The reauthorization also stated that the NSA could obtain and retain metadata, but that the agency would not be deemed to have acquired those records until the analysts specifically searched for and retrieved them from the larger database.
The Second Saturday Night Massacre
This almost led to a new version of Nixon’s infamous Saturday Night Massacre as Comey, Goldsmith, and others threatened to resign. The most prominent resignation threat came from Robert Mueller, the FBI Director. While many in the administration, including the Vice President, believed that this surveillance program was vital for national security, Mueller strongly denounced it.
For Mueller, the critical component of American security was the rule of law. As he put it in a subsequent speech, “The rule of law, civil liberties, and civil rights—these are not our burdens. They are what makes all of us safer and stronger.” Hence, he told President Bush he would resign if the program, which went by the code name Stellar Wind, continues.
The Triumph of the Rule of Law
Faced with opposition, President Bush was forced to reconsider. The program was modified to accommodate the legal objections raised by Goldsmith and Comey. It was also narrowed down to apply only to al-Qaeda and other terrorist groups in armed conflict with the United States. The President also retracted his claim that presidential authority allowed him to overrule the law. Some other aspects of the program not publicly announced were also discontinued. And in turn, Mueller, Goldsmith and Comey signed off on the reauthorization.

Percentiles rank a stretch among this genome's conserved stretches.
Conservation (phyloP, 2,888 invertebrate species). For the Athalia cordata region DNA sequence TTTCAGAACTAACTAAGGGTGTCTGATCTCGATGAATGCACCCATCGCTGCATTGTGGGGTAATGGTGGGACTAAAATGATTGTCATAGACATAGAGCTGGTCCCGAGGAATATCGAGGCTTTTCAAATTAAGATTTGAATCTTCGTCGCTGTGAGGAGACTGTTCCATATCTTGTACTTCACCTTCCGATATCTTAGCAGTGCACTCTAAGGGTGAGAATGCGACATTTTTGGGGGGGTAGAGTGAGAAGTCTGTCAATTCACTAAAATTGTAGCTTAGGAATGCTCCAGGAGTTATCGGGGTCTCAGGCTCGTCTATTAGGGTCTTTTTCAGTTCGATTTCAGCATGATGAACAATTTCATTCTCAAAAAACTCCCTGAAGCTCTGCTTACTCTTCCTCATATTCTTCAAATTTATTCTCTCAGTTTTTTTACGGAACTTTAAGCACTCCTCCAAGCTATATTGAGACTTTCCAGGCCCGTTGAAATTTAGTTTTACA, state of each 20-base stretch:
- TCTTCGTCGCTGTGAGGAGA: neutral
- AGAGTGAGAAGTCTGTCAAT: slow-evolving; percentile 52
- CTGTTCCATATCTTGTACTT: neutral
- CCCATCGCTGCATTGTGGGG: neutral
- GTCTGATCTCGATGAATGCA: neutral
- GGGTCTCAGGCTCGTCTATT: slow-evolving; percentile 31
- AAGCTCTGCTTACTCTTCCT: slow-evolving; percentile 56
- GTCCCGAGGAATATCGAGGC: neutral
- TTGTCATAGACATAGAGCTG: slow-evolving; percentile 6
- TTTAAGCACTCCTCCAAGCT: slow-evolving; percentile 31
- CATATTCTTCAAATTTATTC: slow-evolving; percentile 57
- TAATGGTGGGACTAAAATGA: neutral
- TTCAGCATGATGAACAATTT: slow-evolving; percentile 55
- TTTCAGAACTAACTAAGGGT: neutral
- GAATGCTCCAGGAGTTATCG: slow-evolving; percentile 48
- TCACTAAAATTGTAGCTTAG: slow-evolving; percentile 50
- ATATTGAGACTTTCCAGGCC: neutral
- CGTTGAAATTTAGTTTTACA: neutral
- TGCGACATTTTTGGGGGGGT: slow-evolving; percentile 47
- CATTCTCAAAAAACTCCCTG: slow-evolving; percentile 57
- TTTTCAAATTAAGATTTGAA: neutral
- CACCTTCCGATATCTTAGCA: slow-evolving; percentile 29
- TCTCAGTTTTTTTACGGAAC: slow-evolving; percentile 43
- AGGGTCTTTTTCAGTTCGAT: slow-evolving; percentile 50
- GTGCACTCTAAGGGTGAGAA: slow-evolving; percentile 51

This entire account is a perfect example of how institutional conflicts shape surveillance laws and policies. In this instance, the conflict was within the executive branch and based on two competing ideas regarding the legality of the surveillance program.
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The Program Couldn’t win the Rule of the Law
This event was a watershed moment marking a significant shift toward the restriction of the surveillance state. Still, since the program was reauthorized by Congress in the ensuing years, many argue that the changes were superficial and the substance remained the same.
This account demonstrates the remarkable means by which legal conflicts are resolved and the uniquely American approach toward the rule of law.
At this point in history, surveillance law, public policy, and technology are among America’s most salient concerns. We need to reach a reasonable balance between surveillance and privacy. Conducting surveillance within the bounds of law defines our democracy, the bounds of policy, and even the bounds of ethics.
Common Questions about the Turning Point in the Surveillance Program
The President’s surveillance program was initiated by the Bush Administration following 9/11 to help US intelligence agencies track terrorist activity. The program collected internet metadata.
In the aftermath of the September 11 attacks, the Office of Legal Counsel authorized this surveillance program. It was based on the erroneous belief that the President has the inherent authority to order this type of activity, even if no existing formal law expressly permitted it.
President Bush told Comey that as the commander in chief, he had the authority to reauthorize the surveillance program without his approval.